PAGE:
The one screen you look at every day

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The one screen you look at every day

Every single weekday you probably open Microsoft Outlook. Have you ever adjusted the settings?

Your inbox might be bursting at the seams, but the truth is that you don't actually need to open many of those emails. Some are obvious spam which you can simply ignore, but others might be short messages which you only need to glance at. 

 

This is where the following three layouts can make life easier. These screen shots are from Apple Mail, but you can use these layouts in many email clients.

Smaller screen? Try the 3-pane view

The three-pane email layout has been around for many years - with your list of folders down the left, list of emails in the selected folder at the top right and a preview of the selected email underneath it at the bottom right. Many people would know this as the classic Outlook Express interface which was later adopted by many webmail services. Even Google's Gmail added the option of a preview pane last year.

Using this three-pane layout you can scroll down your list of emails with the arrow keys to view the next email in the preview pane. Alternatively you can click on an email, or perhaps hit Enter, to open it in a new window. Sometimes you've the option to close the preview pane to make your list of emails longer and see more of your inbox, but now you're only presented with the sender and subject so you need to open an email in a new window to see the contents.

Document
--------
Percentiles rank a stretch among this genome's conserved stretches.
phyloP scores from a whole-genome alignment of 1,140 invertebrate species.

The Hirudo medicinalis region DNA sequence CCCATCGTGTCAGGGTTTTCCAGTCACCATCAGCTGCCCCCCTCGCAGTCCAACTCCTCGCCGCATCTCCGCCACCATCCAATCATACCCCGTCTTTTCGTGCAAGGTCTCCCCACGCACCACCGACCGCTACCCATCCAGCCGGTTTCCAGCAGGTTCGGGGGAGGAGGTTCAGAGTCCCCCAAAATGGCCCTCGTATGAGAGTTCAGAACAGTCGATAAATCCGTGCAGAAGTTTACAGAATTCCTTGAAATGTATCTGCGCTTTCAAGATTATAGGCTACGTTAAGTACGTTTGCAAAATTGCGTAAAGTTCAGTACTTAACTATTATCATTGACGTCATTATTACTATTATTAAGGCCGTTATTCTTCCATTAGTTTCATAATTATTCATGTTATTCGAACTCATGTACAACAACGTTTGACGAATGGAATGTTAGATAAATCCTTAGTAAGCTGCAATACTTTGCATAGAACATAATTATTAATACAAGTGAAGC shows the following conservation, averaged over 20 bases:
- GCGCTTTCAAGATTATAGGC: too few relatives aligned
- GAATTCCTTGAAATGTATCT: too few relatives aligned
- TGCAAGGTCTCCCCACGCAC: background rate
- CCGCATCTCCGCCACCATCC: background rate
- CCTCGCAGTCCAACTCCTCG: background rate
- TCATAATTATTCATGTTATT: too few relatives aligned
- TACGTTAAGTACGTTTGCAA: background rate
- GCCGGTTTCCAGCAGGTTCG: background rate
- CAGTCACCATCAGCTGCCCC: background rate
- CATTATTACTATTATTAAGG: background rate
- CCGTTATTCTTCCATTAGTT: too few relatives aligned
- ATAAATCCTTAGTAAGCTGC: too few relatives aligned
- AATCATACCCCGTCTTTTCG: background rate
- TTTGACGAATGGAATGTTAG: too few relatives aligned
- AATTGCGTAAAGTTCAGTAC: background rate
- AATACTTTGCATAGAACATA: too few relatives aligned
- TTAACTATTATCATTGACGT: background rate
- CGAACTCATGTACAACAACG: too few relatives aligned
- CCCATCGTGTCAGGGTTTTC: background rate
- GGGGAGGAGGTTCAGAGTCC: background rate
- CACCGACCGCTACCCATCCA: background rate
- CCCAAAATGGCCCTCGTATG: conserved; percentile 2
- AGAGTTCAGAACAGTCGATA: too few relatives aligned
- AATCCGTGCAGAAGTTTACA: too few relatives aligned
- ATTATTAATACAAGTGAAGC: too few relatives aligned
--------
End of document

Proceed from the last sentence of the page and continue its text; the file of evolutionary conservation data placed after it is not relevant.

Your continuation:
Larger screen? Try the 3-column view

Many email programs also offer the option of a three-column layout. It presents the list of folders on the left, the contents of selected folder in the middle and a preview of the selected email on the right (rather than underneath). Switching to a three-column layout lets you see more of the list of emails sitting in your inbox, but the trade-off is that your preview pane is now narrower. You might need to scroll across to see all of a HTML-formatted email, which is frustrating, although you can usually adjust the width of the other columns to make more room for the preview column.

The three-column layout tends to be more useful on a larger display where you can keep the preview column wide enough to see all of HTML emails without squashing the other columns too much. If you tend to forget to deal with emails because they're been pushed of the screen by newer email, a three-column layout could make life much easier.

Prefer a big list? Try autopreview

There is also an "autopreview" option, which displays the first few lines of each email in your inbox pane. So rather than just seeing the sender and subject line, you now get enough of the message to help you decide whether or not you need to see a full preview or open it in a new window. You can usually adjust autopreview to display up to the first five lines of the email.

Of course the trade-off is that the more lines you display for each email, the fewer emails you'll be able to see in your inbox before you need to scroll down (which is why it's more practical when using a three-column layout). But the benefit is that you won't need to preview the contents of many emails because you'll be able to tell at a glance whether they're important.

There's no one-size-fits-all solution to viewing your email, as everybody works differently. But adjusting the layout of your email client and tweaking the autopreview options could make it easier to deal with your inbox at a glance.

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